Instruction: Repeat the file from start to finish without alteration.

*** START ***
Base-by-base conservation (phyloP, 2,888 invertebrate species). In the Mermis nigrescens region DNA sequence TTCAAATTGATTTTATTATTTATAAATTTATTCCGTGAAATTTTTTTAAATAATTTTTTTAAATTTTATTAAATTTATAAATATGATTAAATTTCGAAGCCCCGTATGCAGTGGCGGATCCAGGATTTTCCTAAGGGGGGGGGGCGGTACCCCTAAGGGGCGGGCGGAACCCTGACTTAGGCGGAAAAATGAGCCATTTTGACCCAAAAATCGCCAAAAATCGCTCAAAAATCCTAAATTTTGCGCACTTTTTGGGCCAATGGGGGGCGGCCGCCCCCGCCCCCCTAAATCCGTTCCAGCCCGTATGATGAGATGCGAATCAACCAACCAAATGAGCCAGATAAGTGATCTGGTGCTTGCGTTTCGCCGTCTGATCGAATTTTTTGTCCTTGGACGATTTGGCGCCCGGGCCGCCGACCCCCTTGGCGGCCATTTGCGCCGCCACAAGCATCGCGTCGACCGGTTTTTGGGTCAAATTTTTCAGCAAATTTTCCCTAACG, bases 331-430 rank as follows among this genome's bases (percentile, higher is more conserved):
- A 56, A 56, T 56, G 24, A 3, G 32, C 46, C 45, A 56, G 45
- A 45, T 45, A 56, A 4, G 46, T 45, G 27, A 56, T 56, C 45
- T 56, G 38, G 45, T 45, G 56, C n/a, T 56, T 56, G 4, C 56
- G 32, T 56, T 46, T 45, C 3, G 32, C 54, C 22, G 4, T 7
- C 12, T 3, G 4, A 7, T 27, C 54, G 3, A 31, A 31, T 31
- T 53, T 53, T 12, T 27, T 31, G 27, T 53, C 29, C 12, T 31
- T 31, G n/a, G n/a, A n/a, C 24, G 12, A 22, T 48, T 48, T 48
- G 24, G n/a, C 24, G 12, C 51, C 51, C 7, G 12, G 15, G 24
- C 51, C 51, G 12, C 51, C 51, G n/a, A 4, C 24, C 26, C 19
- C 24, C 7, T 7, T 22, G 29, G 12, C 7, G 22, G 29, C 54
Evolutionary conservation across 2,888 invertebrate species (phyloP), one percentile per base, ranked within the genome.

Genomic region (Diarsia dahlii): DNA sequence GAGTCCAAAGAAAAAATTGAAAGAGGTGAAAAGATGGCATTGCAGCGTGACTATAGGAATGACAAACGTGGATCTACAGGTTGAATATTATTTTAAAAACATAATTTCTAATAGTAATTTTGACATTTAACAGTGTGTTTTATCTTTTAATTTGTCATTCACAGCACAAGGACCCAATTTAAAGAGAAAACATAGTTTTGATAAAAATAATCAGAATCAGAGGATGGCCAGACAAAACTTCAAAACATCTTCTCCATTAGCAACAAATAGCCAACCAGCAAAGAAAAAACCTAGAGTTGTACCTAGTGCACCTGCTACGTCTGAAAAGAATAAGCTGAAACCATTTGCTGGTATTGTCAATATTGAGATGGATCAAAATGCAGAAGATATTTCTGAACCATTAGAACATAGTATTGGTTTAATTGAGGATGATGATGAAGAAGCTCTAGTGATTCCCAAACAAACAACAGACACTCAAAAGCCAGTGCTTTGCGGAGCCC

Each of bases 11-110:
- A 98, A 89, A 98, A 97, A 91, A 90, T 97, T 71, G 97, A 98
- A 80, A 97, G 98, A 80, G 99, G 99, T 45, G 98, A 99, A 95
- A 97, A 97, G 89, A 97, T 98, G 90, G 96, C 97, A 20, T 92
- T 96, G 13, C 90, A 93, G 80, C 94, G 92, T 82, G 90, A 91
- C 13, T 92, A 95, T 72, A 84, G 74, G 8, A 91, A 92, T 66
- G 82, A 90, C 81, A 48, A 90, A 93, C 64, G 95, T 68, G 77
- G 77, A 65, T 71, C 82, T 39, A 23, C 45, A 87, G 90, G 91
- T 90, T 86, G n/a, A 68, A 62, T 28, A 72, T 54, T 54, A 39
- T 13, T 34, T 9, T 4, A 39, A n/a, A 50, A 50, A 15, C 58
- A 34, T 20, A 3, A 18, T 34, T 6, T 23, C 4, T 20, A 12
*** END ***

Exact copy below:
Base-by-base conservation (phyloP, 2,888 invertebrate species). In the Mermis nigrescens region DNA sequence TTCAAATTGATTTTATTATTTATAAATTTATTCCGTGAAATTTTTTTAAATAATTTTTTTAAATTTTATTAAATTTATAAATATGATTAAATTTCGAAGCCCCGTATGCAGTGGCGGATCCAGGATTTTCCTAAGGGGGGGGGGCGGTACCCCTAAGGGGCGGGCGGAACCCTGACTTAGGCGGAAAAATGAGCCATTTTGACCCAAAAATCGCCAAAAATCGCTCAAAAATCCTAAATTTTGCGCACTTTTTGGGCCAATGGGGGGCGGCCGCCCCCGCCCCCCTAAATCCGTTCCAGCCCGTATGATGAGATGCGAATCAACCAACCAAATGAGCCAGATAAGTGATCTGGTGCTTGCGTTTCGCCGTCTGATCGAATTTTTTGTCCTTGGACGATTTGGCGCCCGGGCCGCCGACCCCCTTGGCGGCCATTTGCGCCGCCACAAGCATCGCGTCGACCGGTTTTTGGGTCAAATTTTTCAGCAAATTTTCCCTAACG, bases 331-430 rank as follows among this genome's bases (percentile, higher is more conserved):
- A 56, A 56, T 56, G 24, A 3, G 32, C 46, C 45, A 56, G 45
- A 45, T 45, A 56, A 4, G 46, T 45, G 27, A 56, T 56, C 45
- T 56, G 38, G 45, T 45, G 56, C n/a, T 56, T 56, G 4, C 56
- G 32, T 56, T 46, T 45, C 3, G 32, C 54, C 22, G 4, T 7
- C 12, T 3, G 4, A 7, T 27, C 54, G 3, A 31, A 31, T 31
- T 53, T 53, T 12, T 27, T 31, G 27, T 53, C 29, C 12, T 31
- T 31, G n/a, G n/a, A n/a, C 24, G 12, A 22, T 48, T 48, T 48
- G 24, G n/a, C 24, G 12, C 51, C 51, C 7, G 12, G 15, G 24
- C 51, C 51, G 12, C 51, C 51, G n/a, A 4, C 24, C 26, C 19
- C 24, C 7, T 7, T 22, G 29, G 12, C 7, G 22, G 29, C 54
Evolutionary conservation across 2,888 invertebrate species (phyloP), one percentile per base, ranked within the genome.

Genomic region (Diarsia dahlii): DNA sequence GAGTCCAAAGAAAAAATTGAAAGAGGTGAAAAGATGGCATTGCAGCGTGACTATAGGAATGACAAACGTGGATCTACAGGTTGAATATTATTTTAAAAACATAATTTCTAATAGTAATTTTGACATTTAACAGTGTGTTTTATCTTTTAATTTGTCATTCACAGCACAAGGACCCAATTTAAAGAGAAAACATAGTTTTGATAAAAATAATCAGAATCAGAGGATGGCCAGACAAAACTTCAAAACATCTTCTCCATTAGCAACAAATAGCCAACCAGCAAAGAAAAAACCTAGAGTTGTACCTAGTGCACCTGCTACGTCTGAAAAGAATAAGCTGAAACCATTTGCTGGTATTGTCAATATTGAGATGGATCAAAATGCAGAAGATATTTCTGAACCATTAGAACATAGTATTGGTTTAATTGAGGATGATGATGAAGAAGCTCTAGTGATTCCCAAACAAACAACAGACACTCAAAAGCCAGTGCTTTGCGGAGCCC

Each of bases 11-110:
- A 98, A 89, A 98, A 97, A 91, A 90, T 97, T 71, G 97, A 98
- A 80, A 97, G 98, A 80, G 99, G 99, T 45, G 98, A 99, A 95
- A 97, A 97, G 89, A 97, T 98, G 90, G 96, C 97, A 20, T 92
- T 96, G 13, C 90, A 93, G 80, C 94, G 92, T 82, G 90, A 91
- C 13, T 92, A 95, T 72, A 84, G 74, G 8, A 91, A 92, T 66
- G 82, A 90, C 81, A 48, A 90, A 93, C 64, G 95, T 68, G 77
- G 77, A 65, T 71, C 82, T 39, A 23, C 45, A 87, G 90, G 91
- T 90, T 86, G n/a, A 68, A 62, T 28, A 72, T 54, T 54, A 39
- T 13, T 34, T 9, T 4, A 39, A n/a, A 50, A 50, A 15, C 58
- A 34, T 20, A 3, A 18, T 34, T 6, T 23, C 4, T 20, A 12